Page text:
They said they didn’t know the video would air at the RNC
Three New York City tenants who were featured in a video at the Republican National Convention said they had no idea the interview — led by Lynne Patton, the Trump-appointed head of the Department of Housing and Urban Development that includes NYC — would appear in a video during the RNC and said that they do not support President Trump.
Patton asked four residents to be interviewed about conditions in their buildings, all of which have been in poor standing, and three of the four said they were not aware this interview would be played at a national level, according to the New York Times.
The four volunteered after Patton asked the New York City Housing Authority, the nation’s largest, if she could interview residents and conducted the four-hour discussion, which was then turned into a two-minute clip that aired during Thursday night’s RNC to bash Mayor Bill de Blasio.
“I am not a Trump supporter,” Claudia Perez, one of the tenants in the video, told the New York Times. “I am not a supporter of his racist policies on immigration. I am a first-generation Honduran. It was my people he was sending back.” Perez says she stands by her criticism of the New York mayor, but is “furious about being tricked into appearing in a video shown at the R.N.C.”
Carmen Quiñones and Manny Martinez who were also seen on the video also said they were misled about the video and do not support Trump. The fourth, Judy Smith, said she did support Trump and was happy to have the national spotlight at the convention.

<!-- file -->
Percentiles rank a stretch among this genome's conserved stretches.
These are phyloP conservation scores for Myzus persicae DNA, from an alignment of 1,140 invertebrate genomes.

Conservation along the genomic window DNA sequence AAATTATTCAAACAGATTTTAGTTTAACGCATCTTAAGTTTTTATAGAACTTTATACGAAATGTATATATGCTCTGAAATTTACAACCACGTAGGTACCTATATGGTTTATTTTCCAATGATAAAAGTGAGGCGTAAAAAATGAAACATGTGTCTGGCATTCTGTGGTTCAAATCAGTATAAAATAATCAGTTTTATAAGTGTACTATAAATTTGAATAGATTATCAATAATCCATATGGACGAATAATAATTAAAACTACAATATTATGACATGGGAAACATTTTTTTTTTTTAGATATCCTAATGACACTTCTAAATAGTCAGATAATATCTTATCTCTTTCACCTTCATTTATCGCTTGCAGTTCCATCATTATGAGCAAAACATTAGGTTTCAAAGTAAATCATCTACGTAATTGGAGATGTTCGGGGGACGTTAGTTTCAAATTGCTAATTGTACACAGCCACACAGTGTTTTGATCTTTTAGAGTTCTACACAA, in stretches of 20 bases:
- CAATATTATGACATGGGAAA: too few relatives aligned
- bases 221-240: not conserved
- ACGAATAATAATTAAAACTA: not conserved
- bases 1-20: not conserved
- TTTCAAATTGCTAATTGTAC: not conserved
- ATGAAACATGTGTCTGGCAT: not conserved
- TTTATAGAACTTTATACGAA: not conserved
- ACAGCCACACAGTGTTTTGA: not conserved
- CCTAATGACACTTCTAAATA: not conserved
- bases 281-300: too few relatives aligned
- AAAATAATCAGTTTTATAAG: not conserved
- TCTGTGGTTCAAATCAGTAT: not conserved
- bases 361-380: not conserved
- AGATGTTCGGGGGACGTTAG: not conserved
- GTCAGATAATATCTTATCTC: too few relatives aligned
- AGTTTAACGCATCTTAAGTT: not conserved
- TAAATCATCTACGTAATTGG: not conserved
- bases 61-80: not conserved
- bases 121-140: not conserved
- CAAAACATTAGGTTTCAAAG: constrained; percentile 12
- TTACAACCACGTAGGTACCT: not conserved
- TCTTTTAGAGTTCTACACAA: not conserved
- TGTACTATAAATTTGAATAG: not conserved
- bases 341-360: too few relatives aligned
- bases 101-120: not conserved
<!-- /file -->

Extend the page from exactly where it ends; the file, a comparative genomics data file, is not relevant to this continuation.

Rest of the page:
NEW: Three NYC public housing tenants said they were tricked into appearing in a Republican National Convention video. Lynne Patton, a HUD official, interviewed them for the video, which they thought would be used to highlight issues in public housing. https://t.co/baZDhVX9BZ
— Matthew Haag (@matthewhaag) August 28, 2020
Under the Hatch Act, Patton is barred from using her government position (head of Region II of the Department of Housing and Urban Development) to engage in political activities (promote Trump’s re-election campaign), though she later told the Times that the video had been vetted and cleared for Hatch Act violations by the White House.
Tim Murtagh, a spokesman for the Trump campaign, said the video was legitimate and that all participants understood the purpose of the video. “All interview subjects were fully aware of the purpose of the interviews,” he said. “Lynne Patton was acting in her own personal capacity.”
Patton issued a public statement via Twitter saying all four residents knew what the intention of the video was going to be “Every resident of @NYCHA knows that I would never allow the @GOPconvention to air anything with which they felt uncomfortable & showed the draft video – in full – to the resident organizer PRIOR to its airing and was told by them that it was ‘amazing’ and ‘wholly accurate,'” she wrote.
The video talks about the disappointment each resident feels about public housing in New York City and though some are self-reported “lifelong Democrats,” they have seen an “influx of cash” during the Trump administration.